May 13, 2016
Former Temple University President Peter Liacouras died Thursday night, the university confirmed Friday. He was 85.
A man who, by all accounts, had a love of Temple that was matched by the work he did to champion the university, Liacouras served as president from 1982 to 2000. Previously, Liacouras was dean of Temple's Beasley School of Law from 1972 to 1982.
During his tenure, Liacouras worked tirelessly to transform the image, makeup and academic prowess of Temple and is, in many ways, responsible for the way students, graduates and faculty perceive the university today.
One of Liacouras' most notable accomplishments as president was the development of a residential main campus, a move that saw $900 million in capital projects give rise to facilities across the campus, including the construction of the basketball arena now named in his honor.
That's just a sliver. Temple absolutely boomed while Liacouras was in charge. From a 2008 profile in The Temple News:
During his administration, the university’s budget had well more than tripled to $1.26 billion in June 1999. The university’s endowment skyrocketed from $15 million in 1982 to $109 million in 1999. He led the largest development program in the university’s history, giving way to campuses or sites in London, Paris, Athens, Tel Aviv, Ghana, Seoul and Beijing. In 2000, Temple included 17 schools and colleges attended by the largest professional student body in a public university in the country.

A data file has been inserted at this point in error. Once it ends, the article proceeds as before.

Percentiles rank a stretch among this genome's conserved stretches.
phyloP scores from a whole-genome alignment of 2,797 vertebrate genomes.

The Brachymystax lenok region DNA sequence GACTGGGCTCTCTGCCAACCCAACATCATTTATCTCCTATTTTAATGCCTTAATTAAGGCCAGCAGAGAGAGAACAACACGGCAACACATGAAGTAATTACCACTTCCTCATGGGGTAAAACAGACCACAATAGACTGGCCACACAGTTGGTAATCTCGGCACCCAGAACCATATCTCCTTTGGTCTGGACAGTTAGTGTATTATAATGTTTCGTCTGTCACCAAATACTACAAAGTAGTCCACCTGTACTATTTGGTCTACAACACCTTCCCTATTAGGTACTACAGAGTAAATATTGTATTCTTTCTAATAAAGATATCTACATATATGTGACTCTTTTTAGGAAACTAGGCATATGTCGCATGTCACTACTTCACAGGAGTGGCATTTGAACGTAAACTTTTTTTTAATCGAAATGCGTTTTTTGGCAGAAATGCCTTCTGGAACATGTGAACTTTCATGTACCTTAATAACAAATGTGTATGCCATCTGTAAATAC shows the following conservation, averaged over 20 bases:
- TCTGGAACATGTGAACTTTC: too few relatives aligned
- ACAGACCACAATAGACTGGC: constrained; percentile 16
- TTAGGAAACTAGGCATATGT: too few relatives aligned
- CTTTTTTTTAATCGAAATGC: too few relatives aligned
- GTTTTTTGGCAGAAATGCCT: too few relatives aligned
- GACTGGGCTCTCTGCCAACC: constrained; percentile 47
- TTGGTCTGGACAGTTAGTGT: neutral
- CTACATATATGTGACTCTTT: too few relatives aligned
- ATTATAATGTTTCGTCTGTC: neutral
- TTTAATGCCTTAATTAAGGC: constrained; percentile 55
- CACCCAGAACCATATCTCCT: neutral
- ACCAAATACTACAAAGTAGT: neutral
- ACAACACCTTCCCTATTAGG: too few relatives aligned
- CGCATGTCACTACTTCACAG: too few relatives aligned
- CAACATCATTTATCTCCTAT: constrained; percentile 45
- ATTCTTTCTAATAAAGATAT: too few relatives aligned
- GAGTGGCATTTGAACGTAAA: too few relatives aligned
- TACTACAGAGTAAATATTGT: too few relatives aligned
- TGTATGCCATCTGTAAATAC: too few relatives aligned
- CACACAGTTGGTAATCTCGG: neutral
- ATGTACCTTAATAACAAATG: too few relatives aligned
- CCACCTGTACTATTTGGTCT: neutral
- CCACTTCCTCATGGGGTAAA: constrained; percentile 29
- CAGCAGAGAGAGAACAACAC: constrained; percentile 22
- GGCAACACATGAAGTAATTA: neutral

Under Liacouras' presidency, Temple's diversity — in both ideas and among the student body — shot up, according to a university profile.
The inclusion and success of African-American students were something Liacouras was keenly aware of and made a priority.
In my tenure of four decades as a journalist here, I can't think of any other white college president who has done more than Liacouras to promote diversity and provide access to those who traditionally have been left out or excluded. Under his presidency, Temple has been a leader among this nation's predominantly white schools in conferring baccalaureate degrees to African Americans.
Sprinkled within those bold undertakings are feats that, while seemingly small, changed the culture and image of Temple in intangible ways. After all, Liacouras, as he told The Temple News, is responsible for the unmistakable Temple "T."
"Peter was a man of vision and determination,” President Neil D. Theobald said in a statement. “He loved Temple and would do anything he could for the university's greater good, whether that was before, during or after his term as president."
In 2010, he had a stroke that left him unable to speak. However, his sharp wit was not impaired, according to a Philadelphia Inquirer story last year.
Liacouras was tuned in when Temple's football team, then undefeated, took on Notre Dame in front of the nation, according to the story.
"Peter's energy and enthusiasm for Temple was contagious," board of trustees Chairman Patrick J. O'Connor said in a statement.
According to the Inquirer, Liacouras is survived by his wife, Ann Myers Liacouras; his sons, Greg, Stephen and James; his daughter, Lisa; his two sisters, Helen Lambros and Aliki Brandenberg; three grandchildren; and nieces and nephews.
A memorial service for Liacouras will be held at 11 a.m. Friday, May 20, in the Temple Performing Arts Center, located at 837 N. Broad St.